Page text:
The 2008 Ms 8.0 Wenchuan earthquake triggered a large number of extensive landslides. It also affected geologic properties of the mountains such that large-scale landslides followed the earthquake, resulting in the formation of a disaster chain. On 10 July 2013, a catastrophic landslide–debris flow suddenly occurred in the Dujiangyan area of Sichuan Province in southeast China. This caused the deaths of 166 people and the burying or damage of 11 buildings along the runout path. The landslide involved the failure of ≈1.47 million m3, and the displaced material from the source area was ≈0.3 million m3. This landslide displayed shear failure at a high level under the effects of a rainstorm, which impacted and scraped an accumulated layer underneath and a heavily weathered rock layer during the release of potential and kinetic energies. The landslide body entrained a large volume of surface residual diluvial soil, and then moved downstream along a gully to produce a debris flow disaster. This was determined to be a typical landslide–debris flow disaster type. The runout of displaced material had a horizontal extent of 1200 m and a vertical extent of 400 m. This was equivalent to the angle of reach (fahrböschung angle) of 19° and covered an area of 0.2 km2. The background and motion of the landslide are described in this study. On the basis of the above analysis, dynamic simulation software (DAN3D) and rheological models were used to simulate the runout behavior of the displaced landslide materials in order to provide information for the hazard zonation of similar types of potential landslide–debris flows in southeast China following the Wenchuan earthquake. The simulation results of the Sanxicun landslide revealed that the frictional model had the best performance for the source area, while the Voellmy model was most suitable for the scraping and accumulation areas. The simulations estimated that the motion could last for ≈70 s, with a maximum speed of 47.7 m/s.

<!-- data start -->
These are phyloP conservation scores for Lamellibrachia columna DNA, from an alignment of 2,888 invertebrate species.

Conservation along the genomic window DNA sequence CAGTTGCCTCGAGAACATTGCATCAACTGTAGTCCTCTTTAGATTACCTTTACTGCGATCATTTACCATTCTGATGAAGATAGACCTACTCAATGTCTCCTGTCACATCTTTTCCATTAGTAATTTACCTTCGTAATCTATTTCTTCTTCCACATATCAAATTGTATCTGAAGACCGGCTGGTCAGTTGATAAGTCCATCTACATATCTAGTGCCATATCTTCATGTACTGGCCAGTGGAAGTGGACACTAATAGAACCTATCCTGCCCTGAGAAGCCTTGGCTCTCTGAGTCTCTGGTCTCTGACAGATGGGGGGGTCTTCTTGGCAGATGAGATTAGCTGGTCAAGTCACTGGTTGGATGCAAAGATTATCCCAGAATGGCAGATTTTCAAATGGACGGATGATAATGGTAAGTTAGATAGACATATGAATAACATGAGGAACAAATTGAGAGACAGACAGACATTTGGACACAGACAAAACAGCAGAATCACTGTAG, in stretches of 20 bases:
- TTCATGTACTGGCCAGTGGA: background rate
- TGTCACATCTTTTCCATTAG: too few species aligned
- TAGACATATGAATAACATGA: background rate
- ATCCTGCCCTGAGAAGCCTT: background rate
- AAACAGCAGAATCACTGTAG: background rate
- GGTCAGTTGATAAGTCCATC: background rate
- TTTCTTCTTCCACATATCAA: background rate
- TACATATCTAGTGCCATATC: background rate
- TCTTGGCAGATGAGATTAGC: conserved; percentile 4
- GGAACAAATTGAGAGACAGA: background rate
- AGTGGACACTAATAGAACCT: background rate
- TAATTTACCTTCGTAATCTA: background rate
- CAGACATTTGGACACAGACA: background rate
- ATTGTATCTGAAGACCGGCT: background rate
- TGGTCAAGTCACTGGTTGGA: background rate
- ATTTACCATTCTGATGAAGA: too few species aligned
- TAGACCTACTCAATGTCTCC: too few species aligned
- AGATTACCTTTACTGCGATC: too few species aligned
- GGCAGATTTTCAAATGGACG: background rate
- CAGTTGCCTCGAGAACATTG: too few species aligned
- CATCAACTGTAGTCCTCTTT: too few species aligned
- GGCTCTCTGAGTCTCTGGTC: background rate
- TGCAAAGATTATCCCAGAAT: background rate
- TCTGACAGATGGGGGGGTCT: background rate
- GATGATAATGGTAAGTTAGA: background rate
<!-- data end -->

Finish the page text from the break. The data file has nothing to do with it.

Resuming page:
Landslides – Springer Journals
Published: Jan 17, 2017
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